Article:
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OHara

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  1. Got it. That can be true while it is also true that "when you leave Mun with a certain velocity, you'll encounter Mun with that same velocity". When encountering the Mun from a near-stationary apo-Kerb we enter the Mun's SOI at 325m/s and leave at 325m/s in a different direction. After a months orbit we enter the Mun's SOI again with the same 325m/s speed and direction as we left it with, and let its gravity bend our path again. Often we can combine those two small bends into one big bend. Sometimes the surface gravity of the assisting body isn't enough to bend our path in one pas
  2. That seems like a very safe assumption. When the craft's elliptical orbit returns to the same point, it has the same velocity, because orbits under central gravity are periodic. The same holds for Kerbin, so I expect the same relative velocity. (There are two intersections, and if both orbits were significantly elliptical you could leave one intersection and then re-encounter the other, but that opportunity does not come up often.) Substituting Kerbin->Mun, I would expect if your craft leaves Mun with some speed, and does no burns, the next encounter will have the same relative velo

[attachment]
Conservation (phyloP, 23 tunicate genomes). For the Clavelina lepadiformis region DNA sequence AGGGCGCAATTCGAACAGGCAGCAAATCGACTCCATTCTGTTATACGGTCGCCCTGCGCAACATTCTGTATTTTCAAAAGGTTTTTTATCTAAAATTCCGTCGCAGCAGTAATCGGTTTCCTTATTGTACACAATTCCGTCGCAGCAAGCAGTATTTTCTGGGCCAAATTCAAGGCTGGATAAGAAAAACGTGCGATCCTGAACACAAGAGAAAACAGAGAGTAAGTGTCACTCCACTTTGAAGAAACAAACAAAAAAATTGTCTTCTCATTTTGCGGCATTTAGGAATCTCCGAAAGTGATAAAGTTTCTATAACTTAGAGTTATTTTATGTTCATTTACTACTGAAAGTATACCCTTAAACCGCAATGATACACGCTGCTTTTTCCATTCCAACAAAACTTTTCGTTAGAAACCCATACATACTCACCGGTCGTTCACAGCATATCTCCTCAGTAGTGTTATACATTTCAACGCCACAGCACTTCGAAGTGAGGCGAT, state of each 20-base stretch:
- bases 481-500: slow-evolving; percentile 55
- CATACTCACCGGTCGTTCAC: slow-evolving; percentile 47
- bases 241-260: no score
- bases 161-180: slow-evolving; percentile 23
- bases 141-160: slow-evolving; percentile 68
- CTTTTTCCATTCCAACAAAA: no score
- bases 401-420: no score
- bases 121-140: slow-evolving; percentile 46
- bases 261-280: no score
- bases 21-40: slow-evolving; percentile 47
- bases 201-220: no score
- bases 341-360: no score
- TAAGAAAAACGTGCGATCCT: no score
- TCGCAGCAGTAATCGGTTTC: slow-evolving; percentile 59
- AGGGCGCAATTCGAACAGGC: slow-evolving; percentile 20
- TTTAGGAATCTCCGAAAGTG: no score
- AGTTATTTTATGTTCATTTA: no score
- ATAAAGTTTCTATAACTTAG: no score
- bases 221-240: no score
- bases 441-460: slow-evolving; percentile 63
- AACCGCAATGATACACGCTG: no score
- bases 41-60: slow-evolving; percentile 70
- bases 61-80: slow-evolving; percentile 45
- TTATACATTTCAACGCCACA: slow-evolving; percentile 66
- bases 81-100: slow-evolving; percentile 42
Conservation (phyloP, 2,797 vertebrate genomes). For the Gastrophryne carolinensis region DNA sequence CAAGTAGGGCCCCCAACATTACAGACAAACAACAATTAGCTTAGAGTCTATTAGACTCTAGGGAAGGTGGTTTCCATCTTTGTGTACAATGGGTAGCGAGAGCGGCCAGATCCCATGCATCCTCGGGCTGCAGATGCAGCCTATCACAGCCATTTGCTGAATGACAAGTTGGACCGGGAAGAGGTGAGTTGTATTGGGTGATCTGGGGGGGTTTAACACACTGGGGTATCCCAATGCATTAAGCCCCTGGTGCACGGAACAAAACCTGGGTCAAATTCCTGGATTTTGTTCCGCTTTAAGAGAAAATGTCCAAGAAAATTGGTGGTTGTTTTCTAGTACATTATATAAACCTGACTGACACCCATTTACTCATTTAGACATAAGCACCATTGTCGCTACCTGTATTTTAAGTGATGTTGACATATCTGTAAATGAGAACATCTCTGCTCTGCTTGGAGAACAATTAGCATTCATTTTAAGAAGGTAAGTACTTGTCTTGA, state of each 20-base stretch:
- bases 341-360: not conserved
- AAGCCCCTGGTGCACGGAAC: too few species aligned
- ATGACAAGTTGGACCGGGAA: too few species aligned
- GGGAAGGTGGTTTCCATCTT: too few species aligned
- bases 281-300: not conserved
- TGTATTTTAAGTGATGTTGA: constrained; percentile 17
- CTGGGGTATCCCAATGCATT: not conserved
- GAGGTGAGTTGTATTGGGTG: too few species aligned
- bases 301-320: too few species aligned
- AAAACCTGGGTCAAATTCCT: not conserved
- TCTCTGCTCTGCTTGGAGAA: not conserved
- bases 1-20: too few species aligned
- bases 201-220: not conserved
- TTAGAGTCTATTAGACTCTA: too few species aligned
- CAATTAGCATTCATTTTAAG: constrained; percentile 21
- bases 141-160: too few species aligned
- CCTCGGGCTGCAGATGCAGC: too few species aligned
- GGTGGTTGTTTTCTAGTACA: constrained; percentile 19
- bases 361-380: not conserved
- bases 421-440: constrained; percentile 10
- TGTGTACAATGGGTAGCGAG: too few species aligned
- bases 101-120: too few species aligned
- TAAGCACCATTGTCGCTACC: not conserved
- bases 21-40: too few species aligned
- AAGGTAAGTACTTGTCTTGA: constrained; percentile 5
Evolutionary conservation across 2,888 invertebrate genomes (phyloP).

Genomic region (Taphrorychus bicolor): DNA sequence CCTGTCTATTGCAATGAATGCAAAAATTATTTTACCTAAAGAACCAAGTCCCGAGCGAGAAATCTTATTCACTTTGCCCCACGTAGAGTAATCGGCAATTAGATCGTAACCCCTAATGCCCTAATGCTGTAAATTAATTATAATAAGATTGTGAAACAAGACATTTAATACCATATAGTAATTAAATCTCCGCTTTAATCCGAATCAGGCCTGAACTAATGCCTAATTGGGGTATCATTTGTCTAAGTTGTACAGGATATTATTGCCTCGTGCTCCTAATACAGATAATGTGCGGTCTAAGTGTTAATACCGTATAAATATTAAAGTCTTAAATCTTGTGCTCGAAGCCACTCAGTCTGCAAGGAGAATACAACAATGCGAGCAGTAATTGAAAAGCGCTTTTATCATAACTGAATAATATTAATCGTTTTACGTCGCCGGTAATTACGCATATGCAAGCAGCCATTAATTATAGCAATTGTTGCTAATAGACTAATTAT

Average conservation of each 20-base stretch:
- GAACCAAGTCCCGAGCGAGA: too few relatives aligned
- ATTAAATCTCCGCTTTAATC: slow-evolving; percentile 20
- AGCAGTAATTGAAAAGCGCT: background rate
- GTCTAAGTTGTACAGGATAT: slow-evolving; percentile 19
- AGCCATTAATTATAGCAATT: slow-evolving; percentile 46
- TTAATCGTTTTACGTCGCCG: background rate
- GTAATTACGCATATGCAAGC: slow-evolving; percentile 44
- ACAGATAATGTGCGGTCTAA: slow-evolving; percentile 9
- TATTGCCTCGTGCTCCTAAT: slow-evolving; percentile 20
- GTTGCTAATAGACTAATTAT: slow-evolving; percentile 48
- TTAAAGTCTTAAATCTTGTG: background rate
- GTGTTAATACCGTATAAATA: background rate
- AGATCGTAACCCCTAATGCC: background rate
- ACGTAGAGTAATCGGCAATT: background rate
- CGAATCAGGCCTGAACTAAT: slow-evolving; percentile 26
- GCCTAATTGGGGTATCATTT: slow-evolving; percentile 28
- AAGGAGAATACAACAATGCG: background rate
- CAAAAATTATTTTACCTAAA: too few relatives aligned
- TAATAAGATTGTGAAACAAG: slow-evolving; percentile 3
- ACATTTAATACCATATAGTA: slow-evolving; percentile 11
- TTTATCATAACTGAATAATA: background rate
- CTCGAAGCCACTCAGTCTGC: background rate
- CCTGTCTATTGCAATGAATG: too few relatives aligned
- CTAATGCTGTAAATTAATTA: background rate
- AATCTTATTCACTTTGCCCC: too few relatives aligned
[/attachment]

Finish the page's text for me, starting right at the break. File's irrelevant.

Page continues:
3. The algebra for this case is not too bad. The algebra didn't inspire any intuition for me, but maybe somebody else is inspired. (Extending it to figure the relative velocity of the satellites was almost inspiring to me.) If the relative inclination of the orbits is I, and the angular coordinate of A along its orbit is υ, then in the coordinate system with the orbit of A in the x/y plane, then position of A : R (cos(υ) sin(υ), 0) position of B: R cos(υ+Φ) (1, 0, 0) + R sin(υ+Φ) (0, cos(I), sin(I)) and after some algebra the distance between them is |A − B| = R sqrt[ 2
  4. If we also suppose the configuration of satellites is stable, meaning the distance between any pair of satellites is constant, then each satellite moves in a circle around a common axis of rotation. . . . because motion of a rigid assembly of points always consists of a common translation, plus rotation about an axis. I'm sure there's some convincing formal proof of this in some kinematics textbook, but right now I can't think of a convincing argument -- it is too deep in my instinctive assumptions about how things move. That's why I thought immediately of the axis of rotation --
  5. Well, the title of the thread indicates interest in a "stable tetrahedron" Of course independent satellites (that is, with no 6-Mm rods holding them in place relative to each other) will not stay in such a shape, unless they are all in a single plane. I think the question is "why not?" (maybe more Science and Spaceflight than Gameplay) The stable, rigid, shape would rotate about some axis, so each satellite needs a force to accelerate it toward that axis. Gravity pulls to the center of the orbited body, not along the closest direction to the desired rotation axis, so the tetrahed
  6. Hotlinking to an image hosted at kerbalspaceprogram.com https://bugs.kerbalspaceprogram.com/attachments/55504/hatch.jpg Hotlinking to an image hosted elsewhere :
  7. There is a recent bug (link) where, if you use the EVA selection on the portraits of the Kerbals, you get that message. But if you put your mouse over the hatch itself, click there, and select EVA, the Kerbal can exit. http://bugs.kerbalspaceprogram.com/attachments/55504/hatch.jpg